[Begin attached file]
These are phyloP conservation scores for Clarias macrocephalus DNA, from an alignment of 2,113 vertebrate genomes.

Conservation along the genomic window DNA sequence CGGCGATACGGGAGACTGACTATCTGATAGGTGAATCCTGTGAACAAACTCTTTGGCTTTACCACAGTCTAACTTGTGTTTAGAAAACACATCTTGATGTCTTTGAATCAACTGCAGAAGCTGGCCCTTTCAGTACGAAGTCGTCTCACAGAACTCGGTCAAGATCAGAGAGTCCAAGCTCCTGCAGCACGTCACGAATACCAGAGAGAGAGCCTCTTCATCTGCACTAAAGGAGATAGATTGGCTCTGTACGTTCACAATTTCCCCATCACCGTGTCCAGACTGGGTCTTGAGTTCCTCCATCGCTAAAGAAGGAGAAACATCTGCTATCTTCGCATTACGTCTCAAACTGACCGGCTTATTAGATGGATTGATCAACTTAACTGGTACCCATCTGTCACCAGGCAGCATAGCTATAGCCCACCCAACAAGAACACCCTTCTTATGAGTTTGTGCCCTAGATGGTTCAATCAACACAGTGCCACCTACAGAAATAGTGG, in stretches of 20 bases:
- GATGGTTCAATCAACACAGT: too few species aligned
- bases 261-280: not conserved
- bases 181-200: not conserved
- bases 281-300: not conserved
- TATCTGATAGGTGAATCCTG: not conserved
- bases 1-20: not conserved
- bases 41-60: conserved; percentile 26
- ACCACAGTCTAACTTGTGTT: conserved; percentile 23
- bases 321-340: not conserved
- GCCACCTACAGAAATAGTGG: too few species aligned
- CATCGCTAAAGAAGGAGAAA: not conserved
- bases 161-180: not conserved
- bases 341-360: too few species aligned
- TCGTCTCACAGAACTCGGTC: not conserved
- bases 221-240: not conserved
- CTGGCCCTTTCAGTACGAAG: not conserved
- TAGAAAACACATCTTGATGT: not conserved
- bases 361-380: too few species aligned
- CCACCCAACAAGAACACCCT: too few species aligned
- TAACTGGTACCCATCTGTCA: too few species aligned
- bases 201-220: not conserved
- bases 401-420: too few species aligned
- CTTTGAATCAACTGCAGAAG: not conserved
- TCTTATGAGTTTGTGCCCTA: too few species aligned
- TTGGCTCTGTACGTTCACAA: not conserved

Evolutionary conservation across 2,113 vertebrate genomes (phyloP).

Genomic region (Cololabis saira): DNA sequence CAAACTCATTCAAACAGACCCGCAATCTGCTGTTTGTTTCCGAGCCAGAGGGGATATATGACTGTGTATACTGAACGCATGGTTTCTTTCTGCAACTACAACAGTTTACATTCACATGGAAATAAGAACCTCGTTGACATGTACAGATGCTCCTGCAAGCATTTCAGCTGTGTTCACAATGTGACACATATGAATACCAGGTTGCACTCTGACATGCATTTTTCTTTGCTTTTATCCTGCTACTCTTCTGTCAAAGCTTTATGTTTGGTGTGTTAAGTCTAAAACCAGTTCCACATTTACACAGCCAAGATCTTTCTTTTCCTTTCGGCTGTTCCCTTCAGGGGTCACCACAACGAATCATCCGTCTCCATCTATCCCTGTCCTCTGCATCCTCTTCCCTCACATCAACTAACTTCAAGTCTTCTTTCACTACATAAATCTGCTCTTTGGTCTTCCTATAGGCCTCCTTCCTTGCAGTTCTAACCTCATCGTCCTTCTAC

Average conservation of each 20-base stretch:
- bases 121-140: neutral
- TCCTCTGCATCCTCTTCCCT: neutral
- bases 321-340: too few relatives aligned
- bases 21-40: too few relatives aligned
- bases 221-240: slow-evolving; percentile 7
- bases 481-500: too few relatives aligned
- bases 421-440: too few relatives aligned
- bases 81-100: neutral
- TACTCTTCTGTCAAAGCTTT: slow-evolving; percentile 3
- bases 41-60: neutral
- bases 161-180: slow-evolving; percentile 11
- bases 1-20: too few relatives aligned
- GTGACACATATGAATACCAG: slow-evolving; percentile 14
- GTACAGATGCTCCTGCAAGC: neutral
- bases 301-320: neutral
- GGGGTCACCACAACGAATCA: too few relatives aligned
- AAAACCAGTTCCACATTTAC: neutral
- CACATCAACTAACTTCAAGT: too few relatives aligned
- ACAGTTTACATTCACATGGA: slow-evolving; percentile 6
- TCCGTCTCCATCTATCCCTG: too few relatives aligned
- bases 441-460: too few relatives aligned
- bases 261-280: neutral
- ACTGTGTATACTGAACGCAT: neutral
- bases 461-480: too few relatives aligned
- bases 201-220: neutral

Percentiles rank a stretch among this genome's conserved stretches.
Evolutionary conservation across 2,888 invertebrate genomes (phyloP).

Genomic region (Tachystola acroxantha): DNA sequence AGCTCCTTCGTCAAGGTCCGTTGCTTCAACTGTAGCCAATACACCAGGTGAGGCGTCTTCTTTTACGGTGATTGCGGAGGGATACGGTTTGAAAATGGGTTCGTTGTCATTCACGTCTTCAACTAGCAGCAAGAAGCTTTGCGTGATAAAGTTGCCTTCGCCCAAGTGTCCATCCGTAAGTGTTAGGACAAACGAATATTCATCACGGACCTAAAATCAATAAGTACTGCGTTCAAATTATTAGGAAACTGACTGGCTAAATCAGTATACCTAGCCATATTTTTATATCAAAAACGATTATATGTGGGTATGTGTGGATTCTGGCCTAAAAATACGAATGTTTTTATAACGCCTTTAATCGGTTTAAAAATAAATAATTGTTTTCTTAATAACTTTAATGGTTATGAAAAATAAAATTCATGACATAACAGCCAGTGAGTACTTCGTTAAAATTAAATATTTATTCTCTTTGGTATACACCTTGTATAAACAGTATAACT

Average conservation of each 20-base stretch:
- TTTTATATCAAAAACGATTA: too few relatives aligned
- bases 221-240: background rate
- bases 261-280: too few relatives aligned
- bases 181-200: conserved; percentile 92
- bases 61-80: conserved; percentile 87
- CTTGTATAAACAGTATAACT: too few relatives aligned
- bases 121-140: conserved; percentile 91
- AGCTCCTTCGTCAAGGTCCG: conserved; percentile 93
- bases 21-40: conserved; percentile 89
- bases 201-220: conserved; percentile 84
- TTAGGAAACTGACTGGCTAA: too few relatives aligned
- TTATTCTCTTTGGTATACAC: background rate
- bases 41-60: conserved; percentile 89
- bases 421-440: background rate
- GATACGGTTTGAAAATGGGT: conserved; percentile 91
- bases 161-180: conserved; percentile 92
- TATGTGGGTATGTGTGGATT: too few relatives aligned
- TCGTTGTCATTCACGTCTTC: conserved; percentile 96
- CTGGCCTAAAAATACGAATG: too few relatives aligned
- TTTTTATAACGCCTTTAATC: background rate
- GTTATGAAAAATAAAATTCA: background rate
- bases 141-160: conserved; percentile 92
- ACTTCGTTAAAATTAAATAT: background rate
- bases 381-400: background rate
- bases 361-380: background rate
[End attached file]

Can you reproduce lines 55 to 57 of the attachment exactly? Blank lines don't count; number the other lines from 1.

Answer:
- bases 201-220: neutral

Percentiles rank a stretch among this genome's conserved stretches.
Evolutionary conservation across 2,888 invertebrate genomes (phyloP).